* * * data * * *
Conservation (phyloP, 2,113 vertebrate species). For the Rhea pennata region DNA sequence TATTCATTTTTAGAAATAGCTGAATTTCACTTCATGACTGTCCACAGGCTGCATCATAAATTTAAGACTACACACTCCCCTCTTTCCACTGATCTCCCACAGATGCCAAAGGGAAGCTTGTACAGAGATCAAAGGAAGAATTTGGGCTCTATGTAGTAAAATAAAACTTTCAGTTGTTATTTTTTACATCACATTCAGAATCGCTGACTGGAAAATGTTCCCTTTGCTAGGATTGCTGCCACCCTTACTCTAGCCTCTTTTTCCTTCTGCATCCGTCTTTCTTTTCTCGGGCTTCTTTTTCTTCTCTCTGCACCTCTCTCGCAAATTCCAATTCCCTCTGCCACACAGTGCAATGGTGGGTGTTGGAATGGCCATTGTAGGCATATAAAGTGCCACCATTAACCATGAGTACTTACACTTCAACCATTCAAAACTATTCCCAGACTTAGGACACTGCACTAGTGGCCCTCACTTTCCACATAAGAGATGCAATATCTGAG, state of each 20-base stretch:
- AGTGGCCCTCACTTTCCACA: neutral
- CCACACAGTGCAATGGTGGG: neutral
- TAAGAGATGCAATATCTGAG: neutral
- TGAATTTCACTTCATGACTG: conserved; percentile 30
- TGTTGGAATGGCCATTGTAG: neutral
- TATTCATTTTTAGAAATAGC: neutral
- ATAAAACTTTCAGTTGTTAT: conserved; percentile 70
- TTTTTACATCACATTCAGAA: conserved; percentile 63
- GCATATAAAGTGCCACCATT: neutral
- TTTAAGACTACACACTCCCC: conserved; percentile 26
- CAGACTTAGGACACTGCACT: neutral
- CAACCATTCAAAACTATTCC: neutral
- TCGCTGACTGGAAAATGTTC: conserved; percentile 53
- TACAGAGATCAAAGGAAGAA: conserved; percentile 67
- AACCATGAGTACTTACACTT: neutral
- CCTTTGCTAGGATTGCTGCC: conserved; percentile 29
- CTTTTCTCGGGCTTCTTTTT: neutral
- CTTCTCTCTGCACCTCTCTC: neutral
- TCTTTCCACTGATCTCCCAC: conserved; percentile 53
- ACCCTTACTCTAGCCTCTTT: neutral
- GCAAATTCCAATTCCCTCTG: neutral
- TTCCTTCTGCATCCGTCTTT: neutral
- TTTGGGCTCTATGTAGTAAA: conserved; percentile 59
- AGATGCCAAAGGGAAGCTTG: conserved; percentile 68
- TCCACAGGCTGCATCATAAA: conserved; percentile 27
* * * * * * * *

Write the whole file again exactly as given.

Conservation (phyloP, 2,113 vertebrate species). For the Rhea pennata region DNA sequence TATTCATTTTTAGAAATAGCTGAATTTCACTTCATGACTGTCCACAGGCTGCATCATAAATTTAAGACTACACACTCCCCTCTTTCCACTGATCTCCCACAGATGCCAAAGGGAAGCTTGTACAGAGATCAAAGGAAGAATTTGGGCTCTATGTAGTAAAATAAAACTTTCAGTTGTTATTTTTTACATCACATTCAGAATCGCTGACTGGAAAATGTTCCCTTTGCTAGGATTGCTGCCACCCTTACTCTAGCCTCTTTTTCCTTCTGCATCCGTCTTTCTTTTCTCGGGCTTCTTTTTCTTCTCTCTGCACCTCTCTCGCAAATTCCAATTCCCTCTGCCACACAGTGCAATGGTGGGTGTTGGAATGGCCATTGTAGGCATATAAAGTGCCACCATTAACCATGAGTACTTACACTTCAACCATTCAAAACTATTCCCAGACTTAGGACACTGCACTAGTGGCCCTCACTTTCCACATAAGAGATGCAATATCTGAG, state of each 20-base stretch:
- AGTGGCCCTCACTTTCCACA: neutral
- CCACACAGTGCAATGGTGGG: neutral
- TAAGAGATGCAATATCTGAG: neutral
- TGAATTTCACTTCATGACTG: conserved; percentile 30
- TGTTGGAATGGCCATTGTAG: neutral
- TATTCATTTTTAGAAATAGC: neutral
- ATAAAACTTTCAGTTGTTAT: conserved; percentile 70
- TTTTTACATCACATTCAGAA: conserved; percentile 63
- GCATATAAAGTGCCACCATT: neutral
- TTTAAGACTACACACTCCCC: conserved; percentile 26
- CAGACTTAGGACACTGCACT: neutral
- CAACCATTCAAAACTATTCC: neutral
- TCGCTGACTGGAAAATGTTC: conserved; percentile 53
- TACAGAGATCAAAGGAAGAA: conserved; percentile 67
- AACCATGAGTACTTACACTT: neutral
- CCTTTGCTAGGATTGCTGCC: conserved; percentile 29
- CTTTTCTCGGGCTTCTTTTT: neutral
- CTTCTCTCTGCACCTCTCTC: neutral
- TCTTTCCACTGATCTCCCAC: conserved; percentile 53
- ACCCTTACTCTAGCCTCTTT: neutral
- GCAAATTCCAATTCCCTCTG: neutral
- TTCCTTCTGCATCCGTCTTT: neutral
- TTTGGGCTCTATGTAGTAAA: conserved; percentile 59
- AGATGCCAAAGGGAAGCTTG: conserved; percentile 68
- TCCACAGGCTGCATCATAAA: conserved; percentile 27